But I drove without incident to the restaurant in south St. Louis at which I met my brother, his wife, and their granddaughter for a delicious breakfast.  They chose a vegan place in respect of my vegetarian diet.  We exchanged news and shared pleasant updates on our respective lives.  Then they helped me orchestrate a photograph for the newspaper back home — “the Rio Vista Beacon visits Tower Grove Park with Delta Loop resident Corinne Corley and her great-niece Naomi”.  

After breakfast, I wandered back to St. Charles where I am staying.  I found a coffee shop and dawdled as tourists strolled to and fro in front of the wide window.  Then, with the memory of a homing pigeon, I drove straight to a flea market which I had spied on the previous evening.  I found several pieces of the Melamine which I collect, including a green saucer to go with my mother’s cup.  The owner of the shop and her life-long friend chatted with me about antiques, my childhood neighborhood to which they each had connections, and the customs from our respective families that we carried into our own childrearing practices.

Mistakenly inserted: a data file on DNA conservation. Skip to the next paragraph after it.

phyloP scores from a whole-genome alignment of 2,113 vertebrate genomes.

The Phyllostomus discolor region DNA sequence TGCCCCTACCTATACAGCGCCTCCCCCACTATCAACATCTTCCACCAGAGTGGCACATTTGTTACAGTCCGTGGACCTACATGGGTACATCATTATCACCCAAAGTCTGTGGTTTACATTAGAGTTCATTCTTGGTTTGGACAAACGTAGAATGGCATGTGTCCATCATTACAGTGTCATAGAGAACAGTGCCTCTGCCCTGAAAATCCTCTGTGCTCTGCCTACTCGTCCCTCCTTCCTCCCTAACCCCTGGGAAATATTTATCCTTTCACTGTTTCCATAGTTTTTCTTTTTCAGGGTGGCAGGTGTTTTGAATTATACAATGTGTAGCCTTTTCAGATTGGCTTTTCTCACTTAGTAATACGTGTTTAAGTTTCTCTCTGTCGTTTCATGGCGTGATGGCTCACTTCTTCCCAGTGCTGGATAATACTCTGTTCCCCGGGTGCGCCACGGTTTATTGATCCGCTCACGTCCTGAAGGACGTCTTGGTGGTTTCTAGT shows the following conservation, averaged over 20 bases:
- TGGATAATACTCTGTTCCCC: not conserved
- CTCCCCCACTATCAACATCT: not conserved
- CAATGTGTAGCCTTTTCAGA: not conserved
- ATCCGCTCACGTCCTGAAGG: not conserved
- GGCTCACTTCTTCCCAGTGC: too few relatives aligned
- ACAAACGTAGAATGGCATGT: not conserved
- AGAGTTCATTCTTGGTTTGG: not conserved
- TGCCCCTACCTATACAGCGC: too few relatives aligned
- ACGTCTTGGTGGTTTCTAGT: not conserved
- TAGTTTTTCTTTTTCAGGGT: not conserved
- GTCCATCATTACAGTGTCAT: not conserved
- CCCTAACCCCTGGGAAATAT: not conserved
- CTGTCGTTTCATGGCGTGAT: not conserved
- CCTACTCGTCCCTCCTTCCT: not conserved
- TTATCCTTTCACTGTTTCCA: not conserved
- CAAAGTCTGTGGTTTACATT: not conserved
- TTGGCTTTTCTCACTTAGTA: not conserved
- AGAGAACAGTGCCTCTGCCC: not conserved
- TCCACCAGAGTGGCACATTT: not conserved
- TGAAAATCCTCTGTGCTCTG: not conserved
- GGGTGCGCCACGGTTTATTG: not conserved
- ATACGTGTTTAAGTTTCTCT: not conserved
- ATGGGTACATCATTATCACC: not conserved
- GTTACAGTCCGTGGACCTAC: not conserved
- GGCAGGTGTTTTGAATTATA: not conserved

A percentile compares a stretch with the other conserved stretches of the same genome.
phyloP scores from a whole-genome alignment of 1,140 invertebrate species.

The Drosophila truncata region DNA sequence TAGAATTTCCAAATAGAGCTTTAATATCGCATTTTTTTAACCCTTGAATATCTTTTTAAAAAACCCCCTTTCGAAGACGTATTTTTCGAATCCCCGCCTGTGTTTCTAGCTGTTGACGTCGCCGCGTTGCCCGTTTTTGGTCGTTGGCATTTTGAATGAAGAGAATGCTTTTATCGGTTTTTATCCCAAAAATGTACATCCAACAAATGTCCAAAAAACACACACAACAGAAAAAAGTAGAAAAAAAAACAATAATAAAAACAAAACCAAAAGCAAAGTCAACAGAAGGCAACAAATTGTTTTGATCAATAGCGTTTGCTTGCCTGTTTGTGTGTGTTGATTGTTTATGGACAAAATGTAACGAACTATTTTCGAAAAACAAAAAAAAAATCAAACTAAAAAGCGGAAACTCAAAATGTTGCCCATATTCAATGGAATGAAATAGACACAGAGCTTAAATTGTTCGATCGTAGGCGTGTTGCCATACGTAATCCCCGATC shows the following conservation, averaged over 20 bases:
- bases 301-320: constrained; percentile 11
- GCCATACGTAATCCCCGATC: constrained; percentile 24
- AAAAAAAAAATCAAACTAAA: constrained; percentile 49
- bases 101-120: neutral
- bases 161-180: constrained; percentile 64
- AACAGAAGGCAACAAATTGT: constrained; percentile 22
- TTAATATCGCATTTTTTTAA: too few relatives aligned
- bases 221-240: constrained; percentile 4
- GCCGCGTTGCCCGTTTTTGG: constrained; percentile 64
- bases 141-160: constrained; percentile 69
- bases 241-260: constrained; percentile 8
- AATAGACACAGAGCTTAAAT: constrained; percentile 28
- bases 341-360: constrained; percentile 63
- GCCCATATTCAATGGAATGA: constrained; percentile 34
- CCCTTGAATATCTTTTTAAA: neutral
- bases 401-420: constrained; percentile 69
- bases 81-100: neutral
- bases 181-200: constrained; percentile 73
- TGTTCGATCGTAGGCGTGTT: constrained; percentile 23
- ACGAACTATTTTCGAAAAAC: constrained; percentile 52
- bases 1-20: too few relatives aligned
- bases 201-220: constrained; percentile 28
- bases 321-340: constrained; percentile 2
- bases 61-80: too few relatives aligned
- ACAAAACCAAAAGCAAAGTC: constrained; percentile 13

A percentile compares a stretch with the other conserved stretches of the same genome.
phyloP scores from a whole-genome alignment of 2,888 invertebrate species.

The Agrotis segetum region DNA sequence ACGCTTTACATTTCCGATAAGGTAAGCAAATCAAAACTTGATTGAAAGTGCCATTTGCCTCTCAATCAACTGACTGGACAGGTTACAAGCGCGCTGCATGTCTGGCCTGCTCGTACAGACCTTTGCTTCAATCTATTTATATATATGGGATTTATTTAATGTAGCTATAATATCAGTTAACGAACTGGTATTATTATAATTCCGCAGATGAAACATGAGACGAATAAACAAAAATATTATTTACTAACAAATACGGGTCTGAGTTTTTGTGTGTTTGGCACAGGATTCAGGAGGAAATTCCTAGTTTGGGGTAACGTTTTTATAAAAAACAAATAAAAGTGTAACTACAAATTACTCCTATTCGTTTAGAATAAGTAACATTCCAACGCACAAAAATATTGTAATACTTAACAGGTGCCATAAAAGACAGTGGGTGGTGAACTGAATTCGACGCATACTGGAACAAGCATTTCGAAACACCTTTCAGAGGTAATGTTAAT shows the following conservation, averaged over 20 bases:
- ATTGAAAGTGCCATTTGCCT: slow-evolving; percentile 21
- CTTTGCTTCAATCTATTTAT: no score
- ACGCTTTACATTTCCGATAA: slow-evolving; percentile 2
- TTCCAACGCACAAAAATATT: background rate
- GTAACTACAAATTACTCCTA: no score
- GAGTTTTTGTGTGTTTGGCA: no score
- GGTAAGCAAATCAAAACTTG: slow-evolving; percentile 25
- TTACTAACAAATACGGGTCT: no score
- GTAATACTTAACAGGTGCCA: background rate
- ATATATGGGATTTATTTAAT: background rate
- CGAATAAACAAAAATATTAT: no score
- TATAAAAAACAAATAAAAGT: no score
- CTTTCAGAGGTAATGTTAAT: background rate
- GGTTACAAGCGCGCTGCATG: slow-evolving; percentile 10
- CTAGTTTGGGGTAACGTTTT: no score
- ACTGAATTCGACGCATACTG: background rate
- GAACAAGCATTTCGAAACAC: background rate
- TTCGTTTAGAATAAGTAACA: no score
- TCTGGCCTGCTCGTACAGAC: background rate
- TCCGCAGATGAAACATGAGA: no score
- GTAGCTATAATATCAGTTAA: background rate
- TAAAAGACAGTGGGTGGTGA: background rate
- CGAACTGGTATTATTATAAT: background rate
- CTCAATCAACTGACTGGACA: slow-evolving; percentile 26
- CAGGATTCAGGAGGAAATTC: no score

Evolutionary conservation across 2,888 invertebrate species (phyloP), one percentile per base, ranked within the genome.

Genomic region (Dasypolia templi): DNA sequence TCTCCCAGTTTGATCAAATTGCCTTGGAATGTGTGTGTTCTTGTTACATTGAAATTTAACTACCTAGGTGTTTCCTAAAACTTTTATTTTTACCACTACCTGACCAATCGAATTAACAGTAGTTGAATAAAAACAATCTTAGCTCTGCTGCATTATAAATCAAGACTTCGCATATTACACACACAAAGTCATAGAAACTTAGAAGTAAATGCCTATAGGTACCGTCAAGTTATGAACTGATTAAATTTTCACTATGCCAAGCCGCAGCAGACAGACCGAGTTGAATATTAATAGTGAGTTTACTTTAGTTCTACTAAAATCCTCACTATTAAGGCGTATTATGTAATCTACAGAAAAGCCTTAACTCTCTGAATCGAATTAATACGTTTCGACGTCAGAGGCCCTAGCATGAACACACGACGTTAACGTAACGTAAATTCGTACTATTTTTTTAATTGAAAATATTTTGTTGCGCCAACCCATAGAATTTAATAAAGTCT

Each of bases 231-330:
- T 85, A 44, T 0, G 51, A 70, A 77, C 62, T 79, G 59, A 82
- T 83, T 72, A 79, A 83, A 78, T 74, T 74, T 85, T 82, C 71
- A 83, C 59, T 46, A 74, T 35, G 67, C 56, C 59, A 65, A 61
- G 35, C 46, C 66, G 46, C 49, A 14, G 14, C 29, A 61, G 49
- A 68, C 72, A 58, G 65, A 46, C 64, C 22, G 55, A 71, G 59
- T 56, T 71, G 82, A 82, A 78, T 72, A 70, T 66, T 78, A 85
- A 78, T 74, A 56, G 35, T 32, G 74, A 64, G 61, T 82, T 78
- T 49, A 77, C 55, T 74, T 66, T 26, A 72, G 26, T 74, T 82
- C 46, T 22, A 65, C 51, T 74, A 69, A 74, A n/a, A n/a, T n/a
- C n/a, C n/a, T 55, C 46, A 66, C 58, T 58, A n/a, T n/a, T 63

Later, my sister Joyce and I tooled around a thrift store.  We spent a long dinner-hour with the endless, uninterrupted conversation that we started 66 years ago and resume, without so much as a hiccup, each time we meet.

I slept well last night.  I didn’t think about the ants, or the aches, or the moments of regret.  The vague impression of failure which haunts most waking moments receded.  I put aside the existential guilt that I feel about the recent tragedy in Texas.  Everything that I’ve left undone or badly botched drifted into the gentle abyss of dreams.  All of my worries faded.